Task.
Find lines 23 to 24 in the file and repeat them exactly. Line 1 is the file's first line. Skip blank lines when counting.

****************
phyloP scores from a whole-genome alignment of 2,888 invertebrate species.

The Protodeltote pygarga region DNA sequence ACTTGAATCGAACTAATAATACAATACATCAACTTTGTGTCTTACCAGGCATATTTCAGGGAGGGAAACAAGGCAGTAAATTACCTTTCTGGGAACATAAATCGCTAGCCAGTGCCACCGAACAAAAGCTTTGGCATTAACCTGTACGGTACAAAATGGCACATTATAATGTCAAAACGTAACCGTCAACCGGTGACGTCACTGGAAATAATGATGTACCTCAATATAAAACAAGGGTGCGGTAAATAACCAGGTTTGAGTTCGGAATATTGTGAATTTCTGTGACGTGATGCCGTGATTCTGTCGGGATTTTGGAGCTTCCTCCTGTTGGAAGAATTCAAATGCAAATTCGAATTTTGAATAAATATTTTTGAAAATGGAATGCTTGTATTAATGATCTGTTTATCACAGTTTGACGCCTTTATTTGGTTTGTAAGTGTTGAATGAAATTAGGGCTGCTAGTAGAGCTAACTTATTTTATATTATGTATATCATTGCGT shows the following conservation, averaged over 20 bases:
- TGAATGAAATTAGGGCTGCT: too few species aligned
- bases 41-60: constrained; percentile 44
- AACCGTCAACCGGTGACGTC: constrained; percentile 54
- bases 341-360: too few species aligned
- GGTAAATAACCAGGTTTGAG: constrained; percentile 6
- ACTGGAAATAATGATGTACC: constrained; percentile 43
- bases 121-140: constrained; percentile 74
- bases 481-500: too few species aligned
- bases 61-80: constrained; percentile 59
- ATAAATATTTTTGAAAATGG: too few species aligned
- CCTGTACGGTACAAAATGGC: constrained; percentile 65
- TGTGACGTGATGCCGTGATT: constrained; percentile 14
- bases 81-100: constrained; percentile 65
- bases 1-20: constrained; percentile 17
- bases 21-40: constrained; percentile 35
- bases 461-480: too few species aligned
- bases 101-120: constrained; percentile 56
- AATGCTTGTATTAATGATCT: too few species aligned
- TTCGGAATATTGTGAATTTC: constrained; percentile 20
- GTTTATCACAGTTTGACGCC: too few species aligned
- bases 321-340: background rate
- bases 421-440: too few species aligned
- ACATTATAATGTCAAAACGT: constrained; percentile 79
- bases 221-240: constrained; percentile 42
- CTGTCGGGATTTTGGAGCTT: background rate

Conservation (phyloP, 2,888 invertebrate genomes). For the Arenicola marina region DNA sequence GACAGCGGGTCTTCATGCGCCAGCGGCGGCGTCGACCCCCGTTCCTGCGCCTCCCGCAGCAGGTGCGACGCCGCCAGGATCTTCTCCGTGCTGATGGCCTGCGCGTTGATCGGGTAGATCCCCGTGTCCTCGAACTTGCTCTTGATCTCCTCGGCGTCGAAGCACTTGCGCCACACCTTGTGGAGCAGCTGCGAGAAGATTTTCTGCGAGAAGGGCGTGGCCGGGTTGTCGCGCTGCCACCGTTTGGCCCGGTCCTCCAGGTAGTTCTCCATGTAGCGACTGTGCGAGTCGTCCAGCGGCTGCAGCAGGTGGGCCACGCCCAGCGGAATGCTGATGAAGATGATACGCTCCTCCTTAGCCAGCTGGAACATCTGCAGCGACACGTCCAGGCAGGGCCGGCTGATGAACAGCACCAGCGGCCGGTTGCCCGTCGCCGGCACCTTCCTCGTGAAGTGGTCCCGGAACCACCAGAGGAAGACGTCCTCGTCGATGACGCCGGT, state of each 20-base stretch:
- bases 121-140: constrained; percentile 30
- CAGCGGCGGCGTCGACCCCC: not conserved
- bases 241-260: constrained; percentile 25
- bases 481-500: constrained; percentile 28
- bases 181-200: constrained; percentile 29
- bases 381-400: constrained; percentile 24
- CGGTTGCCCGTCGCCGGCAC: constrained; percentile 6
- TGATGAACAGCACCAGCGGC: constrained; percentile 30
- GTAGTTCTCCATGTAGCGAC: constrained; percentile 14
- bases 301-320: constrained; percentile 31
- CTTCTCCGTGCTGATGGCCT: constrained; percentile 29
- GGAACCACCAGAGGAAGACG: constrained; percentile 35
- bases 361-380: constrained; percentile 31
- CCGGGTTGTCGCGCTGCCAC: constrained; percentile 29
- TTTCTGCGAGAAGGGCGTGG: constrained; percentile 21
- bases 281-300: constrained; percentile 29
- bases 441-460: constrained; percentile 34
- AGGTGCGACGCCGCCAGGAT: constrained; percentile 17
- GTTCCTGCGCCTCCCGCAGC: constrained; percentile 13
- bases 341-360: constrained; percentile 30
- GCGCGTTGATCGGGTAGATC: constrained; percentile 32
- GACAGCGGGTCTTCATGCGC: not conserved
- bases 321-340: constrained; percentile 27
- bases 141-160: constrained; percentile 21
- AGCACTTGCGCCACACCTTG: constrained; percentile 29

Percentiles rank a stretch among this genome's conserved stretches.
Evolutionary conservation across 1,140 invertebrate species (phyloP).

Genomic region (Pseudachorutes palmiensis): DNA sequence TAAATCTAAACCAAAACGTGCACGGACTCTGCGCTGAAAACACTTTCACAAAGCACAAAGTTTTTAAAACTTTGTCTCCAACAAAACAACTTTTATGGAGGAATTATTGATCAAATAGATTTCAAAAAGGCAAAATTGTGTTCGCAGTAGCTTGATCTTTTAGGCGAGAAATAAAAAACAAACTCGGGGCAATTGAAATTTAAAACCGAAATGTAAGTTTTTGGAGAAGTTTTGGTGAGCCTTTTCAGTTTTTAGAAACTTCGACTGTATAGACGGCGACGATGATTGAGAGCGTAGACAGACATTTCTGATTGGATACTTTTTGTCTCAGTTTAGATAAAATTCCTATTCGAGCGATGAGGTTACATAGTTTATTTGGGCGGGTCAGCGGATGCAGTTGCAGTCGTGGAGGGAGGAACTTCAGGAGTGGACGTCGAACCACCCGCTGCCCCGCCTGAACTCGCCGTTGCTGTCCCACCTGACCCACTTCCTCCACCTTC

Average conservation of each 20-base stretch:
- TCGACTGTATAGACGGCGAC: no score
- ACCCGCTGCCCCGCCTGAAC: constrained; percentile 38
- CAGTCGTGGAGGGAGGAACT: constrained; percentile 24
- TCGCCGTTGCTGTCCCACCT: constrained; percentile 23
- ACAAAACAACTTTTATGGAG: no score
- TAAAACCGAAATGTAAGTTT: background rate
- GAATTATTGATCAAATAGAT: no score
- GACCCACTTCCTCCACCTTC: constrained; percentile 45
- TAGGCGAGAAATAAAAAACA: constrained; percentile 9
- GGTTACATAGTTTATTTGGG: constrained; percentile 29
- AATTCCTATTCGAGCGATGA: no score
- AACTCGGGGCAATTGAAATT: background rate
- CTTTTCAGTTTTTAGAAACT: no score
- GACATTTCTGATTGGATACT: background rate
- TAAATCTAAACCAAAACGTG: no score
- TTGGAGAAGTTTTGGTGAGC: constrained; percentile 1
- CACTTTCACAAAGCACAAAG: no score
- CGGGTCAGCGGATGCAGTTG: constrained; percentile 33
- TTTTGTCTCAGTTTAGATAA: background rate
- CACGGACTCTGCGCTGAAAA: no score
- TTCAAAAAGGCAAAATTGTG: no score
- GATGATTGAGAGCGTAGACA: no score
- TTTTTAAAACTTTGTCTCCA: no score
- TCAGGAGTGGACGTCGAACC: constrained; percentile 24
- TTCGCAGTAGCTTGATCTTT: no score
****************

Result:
- bases 321-340: background rate
- bases 421-440: too few species aligned